Feature / July 9, 2024

These Corporations Are the True “Winners” of the War on Gaza

From Colt to Caterpillar, American companies are earning big profits off of Israel’s ongoing assault on Gaza, turning the horrors of war into boardroom victories.

Spencer Ackerman

There is no victory to be achieved by Israel, or by its American sponsor, in its merciless devastation of Gaza. This was evident as far back as October, when many of us began warning that Israel’s onslaught bore all the hallmarks of America’s forever wars, but the horror and chaos of the last few weeks should convince any remaining doubters.

Hamas itself made a mockery of Israel’s stated ambitions when, despite Israeli assurances that the southern city of Rafah was the group’s final stronghold, it initiated guerrilla attacks in May on the Israeli military in the north, heralding the insurgency that likely awaits Israel the longer it remains in Gaza. Despite this, Prime Minister Benjamin Netanyahu continued to insist on “total victory,” evading a clear response to President Joe Biden’s cease-fire proposal, while the Israeli right simply rejected it. Biden remains snared in the mess he helped make: As this article went to press, he was still shopping a cease-fire proposal that seemed as unlikely to bring peace as it was to save his reelection campaign or head off what his director of national intelligence warned may be a “generational impact on terrorism.” And all the while, Palestinians have continued to suffer, enduring starvation and bombs that have killed more than 37,000 people.

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Still, just because a war cannot be won does not mean that it lacks for winners.

On May 14, days after Israel moved forward with its invasion of Rafah, Biden informed Congress that his administration would also move forward with providing Israel another $1 billion worth of weapons. It was part of more than $12.5 billion in military aid the US had given to Israel since October 7, and it was a full reversal of Biden’s earlier decision to pause a weapons shipment to Israel over its imminent move on Rafah. “This is just another example of [the Biden administration] muddying their message and undermining any real strength behind the hold,” an arms-export expert told the Wall Street Journal

The move also demonstrated the trajectory of US foreign policy in the Middle East. Since 1945, the United States’ primary objective in the region has been to ensure access to cheap oil, and it has been willing to prop up whatever tyrants can secure that interest. More recently, US foreign policy has added regional integration to that imperative, which it has sought to achieve not through peace accords but through weapons deals.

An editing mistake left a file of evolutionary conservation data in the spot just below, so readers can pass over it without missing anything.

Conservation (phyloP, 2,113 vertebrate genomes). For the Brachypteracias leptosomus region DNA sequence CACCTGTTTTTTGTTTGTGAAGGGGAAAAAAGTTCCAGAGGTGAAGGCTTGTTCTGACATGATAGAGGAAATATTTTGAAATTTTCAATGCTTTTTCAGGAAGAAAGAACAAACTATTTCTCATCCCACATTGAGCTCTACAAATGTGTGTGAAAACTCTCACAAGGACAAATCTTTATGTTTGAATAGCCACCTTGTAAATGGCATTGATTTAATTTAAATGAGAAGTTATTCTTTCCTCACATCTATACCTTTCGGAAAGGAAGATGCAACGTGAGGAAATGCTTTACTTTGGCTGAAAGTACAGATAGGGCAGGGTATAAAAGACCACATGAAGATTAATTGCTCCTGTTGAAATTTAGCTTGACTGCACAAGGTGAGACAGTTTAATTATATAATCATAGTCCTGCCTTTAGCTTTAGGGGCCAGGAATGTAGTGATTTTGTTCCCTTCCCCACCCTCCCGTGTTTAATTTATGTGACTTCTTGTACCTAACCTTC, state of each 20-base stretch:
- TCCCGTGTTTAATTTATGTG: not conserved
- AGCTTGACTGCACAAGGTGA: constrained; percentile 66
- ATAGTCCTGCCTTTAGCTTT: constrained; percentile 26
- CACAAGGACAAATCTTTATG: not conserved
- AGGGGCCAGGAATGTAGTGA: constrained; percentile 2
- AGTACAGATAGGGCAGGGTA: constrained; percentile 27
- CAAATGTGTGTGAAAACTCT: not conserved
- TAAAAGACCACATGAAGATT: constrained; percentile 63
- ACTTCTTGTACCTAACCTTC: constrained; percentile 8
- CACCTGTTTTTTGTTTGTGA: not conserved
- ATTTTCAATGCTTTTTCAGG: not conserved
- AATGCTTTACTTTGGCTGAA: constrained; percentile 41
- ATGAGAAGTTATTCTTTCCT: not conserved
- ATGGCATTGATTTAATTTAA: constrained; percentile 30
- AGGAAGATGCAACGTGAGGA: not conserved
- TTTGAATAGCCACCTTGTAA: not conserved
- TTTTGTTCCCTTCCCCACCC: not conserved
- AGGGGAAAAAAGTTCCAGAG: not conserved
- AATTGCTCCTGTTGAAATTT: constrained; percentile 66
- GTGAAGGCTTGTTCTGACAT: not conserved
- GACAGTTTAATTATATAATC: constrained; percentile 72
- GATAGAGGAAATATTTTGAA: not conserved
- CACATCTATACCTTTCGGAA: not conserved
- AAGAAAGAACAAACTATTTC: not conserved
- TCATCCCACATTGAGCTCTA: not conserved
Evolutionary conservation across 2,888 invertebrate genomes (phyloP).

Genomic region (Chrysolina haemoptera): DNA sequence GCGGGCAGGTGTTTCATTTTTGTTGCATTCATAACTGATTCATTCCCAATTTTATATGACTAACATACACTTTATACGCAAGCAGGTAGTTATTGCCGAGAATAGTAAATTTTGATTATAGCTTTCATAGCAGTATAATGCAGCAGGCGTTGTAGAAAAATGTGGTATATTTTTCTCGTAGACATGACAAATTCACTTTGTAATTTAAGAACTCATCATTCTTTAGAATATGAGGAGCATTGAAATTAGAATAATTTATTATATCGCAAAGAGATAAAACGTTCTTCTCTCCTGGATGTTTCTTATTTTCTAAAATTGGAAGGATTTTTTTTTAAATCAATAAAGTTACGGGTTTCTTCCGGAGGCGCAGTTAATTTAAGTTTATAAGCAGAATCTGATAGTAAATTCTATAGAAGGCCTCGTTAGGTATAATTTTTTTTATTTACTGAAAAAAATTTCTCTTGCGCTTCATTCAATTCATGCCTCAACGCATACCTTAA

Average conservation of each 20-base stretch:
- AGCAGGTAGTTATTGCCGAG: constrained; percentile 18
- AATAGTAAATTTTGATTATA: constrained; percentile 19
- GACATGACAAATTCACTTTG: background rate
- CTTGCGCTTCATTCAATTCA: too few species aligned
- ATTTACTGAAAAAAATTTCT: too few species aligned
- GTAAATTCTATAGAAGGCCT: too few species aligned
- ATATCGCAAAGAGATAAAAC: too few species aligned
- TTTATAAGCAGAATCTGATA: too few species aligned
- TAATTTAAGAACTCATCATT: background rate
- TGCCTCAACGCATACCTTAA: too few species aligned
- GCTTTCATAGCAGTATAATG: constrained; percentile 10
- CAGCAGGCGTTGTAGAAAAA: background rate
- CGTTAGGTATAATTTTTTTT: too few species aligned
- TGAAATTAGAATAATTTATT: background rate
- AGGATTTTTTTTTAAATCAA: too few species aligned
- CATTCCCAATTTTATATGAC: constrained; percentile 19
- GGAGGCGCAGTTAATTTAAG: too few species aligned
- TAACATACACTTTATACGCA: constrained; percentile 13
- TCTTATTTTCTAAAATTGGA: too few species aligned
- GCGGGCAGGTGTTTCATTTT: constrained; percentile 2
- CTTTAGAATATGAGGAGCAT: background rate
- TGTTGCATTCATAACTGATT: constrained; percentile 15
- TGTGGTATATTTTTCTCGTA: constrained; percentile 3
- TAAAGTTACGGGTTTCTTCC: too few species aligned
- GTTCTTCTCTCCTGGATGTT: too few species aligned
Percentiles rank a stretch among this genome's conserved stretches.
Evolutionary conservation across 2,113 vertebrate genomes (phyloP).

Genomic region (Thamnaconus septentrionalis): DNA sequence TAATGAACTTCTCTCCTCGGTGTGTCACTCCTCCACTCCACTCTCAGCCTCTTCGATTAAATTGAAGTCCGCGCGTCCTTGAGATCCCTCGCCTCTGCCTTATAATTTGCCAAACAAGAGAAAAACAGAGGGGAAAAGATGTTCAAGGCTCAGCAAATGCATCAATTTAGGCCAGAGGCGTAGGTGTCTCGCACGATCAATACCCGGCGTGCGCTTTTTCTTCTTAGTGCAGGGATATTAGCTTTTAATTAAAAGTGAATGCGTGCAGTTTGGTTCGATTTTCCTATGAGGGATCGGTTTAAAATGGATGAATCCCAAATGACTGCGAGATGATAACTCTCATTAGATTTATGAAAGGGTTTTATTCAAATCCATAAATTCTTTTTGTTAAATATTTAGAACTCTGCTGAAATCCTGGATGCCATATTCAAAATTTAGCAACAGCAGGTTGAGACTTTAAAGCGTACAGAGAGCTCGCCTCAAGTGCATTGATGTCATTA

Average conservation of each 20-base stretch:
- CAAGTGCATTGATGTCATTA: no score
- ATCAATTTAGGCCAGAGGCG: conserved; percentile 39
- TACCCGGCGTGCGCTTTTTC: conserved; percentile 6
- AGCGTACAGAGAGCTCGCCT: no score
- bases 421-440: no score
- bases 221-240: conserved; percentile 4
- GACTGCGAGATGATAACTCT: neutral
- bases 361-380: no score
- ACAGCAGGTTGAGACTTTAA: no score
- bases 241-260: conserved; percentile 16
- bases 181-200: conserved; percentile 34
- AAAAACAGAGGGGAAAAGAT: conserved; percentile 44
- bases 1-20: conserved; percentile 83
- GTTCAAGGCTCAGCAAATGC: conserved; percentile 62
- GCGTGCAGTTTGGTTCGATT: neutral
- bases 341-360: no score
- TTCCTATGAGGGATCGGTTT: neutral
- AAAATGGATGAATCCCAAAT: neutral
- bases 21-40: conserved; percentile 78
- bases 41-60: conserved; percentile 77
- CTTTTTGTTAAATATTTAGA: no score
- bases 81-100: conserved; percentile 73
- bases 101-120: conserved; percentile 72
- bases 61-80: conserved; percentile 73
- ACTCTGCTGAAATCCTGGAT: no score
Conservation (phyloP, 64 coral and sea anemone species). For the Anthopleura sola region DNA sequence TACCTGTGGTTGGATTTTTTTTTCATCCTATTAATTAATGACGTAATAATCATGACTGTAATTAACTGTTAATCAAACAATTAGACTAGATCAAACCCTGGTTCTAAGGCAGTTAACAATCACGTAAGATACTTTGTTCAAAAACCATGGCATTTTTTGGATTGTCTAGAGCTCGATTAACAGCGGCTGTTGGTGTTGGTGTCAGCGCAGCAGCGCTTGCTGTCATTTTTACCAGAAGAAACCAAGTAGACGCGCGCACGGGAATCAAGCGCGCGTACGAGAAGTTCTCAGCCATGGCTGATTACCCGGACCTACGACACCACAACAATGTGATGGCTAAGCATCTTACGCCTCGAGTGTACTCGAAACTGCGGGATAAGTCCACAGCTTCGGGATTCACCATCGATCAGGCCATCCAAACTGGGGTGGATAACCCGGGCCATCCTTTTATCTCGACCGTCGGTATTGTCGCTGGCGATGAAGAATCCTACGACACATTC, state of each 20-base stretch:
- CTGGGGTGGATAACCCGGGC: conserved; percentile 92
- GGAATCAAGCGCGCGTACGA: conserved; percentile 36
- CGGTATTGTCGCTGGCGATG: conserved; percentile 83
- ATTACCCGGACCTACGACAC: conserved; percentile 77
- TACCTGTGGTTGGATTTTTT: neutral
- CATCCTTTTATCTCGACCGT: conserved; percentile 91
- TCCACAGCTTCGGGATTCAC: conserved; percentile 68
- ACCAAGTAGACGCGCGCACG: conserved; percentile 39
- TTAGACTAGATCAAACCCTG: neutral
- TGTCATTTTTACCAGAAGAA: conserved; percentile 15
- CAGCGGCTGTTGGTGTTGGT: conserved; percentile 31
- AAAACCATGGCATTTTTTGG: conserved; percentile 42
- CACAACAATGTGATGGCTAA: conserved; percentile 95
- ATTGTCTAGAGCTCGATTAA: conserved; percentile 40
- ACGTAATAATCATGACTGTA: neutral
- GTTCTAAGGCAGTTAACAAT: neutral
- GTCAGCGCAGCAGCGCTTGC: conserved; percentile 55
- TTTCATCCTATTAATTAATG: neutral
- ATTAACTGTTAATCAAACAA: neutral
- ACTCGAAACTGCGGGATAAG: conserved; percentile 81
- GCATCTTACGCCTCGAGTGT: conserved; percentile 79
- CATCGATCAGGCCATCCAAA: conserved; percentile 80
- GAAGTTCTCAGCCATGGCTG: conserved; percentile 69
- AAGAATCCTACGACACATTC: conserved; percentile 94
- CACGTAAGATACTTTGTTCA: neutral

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These deals are key to Biden’s vision for the endgame in Gaza. Building on the Trump administration’s F-35-sealed Abraham Accords, Biden aims to secure some nebulous Israeli promise to one day accept a Palestinian state in exchange for normalization with Saudi Arabia, the latter to be obtained by giving Crown Prince Mohammed bin Salman a nuclear program. Bin Salman, a man known for obliterating swaths of Yemen and having a mildly critical journalist dismembered, promises that he is interested in such a program only as an energy alternative—unless, that is, Iran goes nuclear. It says everything about the fundamental dynamics of US foreign policy that this was Biden’s plan for the Middle East before October 7—except without much of anything for the Palestinians. Tellingly, in urging Israel to embrace the cease-fire initiative, Biden pitched Israel on being “part of a regional security network to counter the threat posed by Iran,” a reference to the envisioned US-Saudi deal.

Whatever the debates about the decline of US hegemony, the global arms market is a place where American power is growing. The United States was responsible for 34 percent of all arms exports from 2014 to 2018, according to SIPRI, an independent research institute. By 2023, that number had grown to 42 percent. Some 38 percent of US arms exports during that time went to the Middle East, with Israel accounting for 3.6 percent; Israel gets 69 percent of its arms imports from Washington.

That America’s imperial wars have been agonizing failures has obscured the fact that there have been winners—and the same goes for this latest US-backed assault. Those winners are in the boardrooms of the companies shown here, from a tally assembled by the American Friends Service Committee. We highlight them not because of any company’s particular instrumentality in the bloodshed but because they are unexceptional, representing routine operations within Israel’s machinery of oppression. Some are not even primarily known as weapons manufacturers. Their wins compound every day that Israel continues its genocide in Gaza.

Illustration by Eric Orner.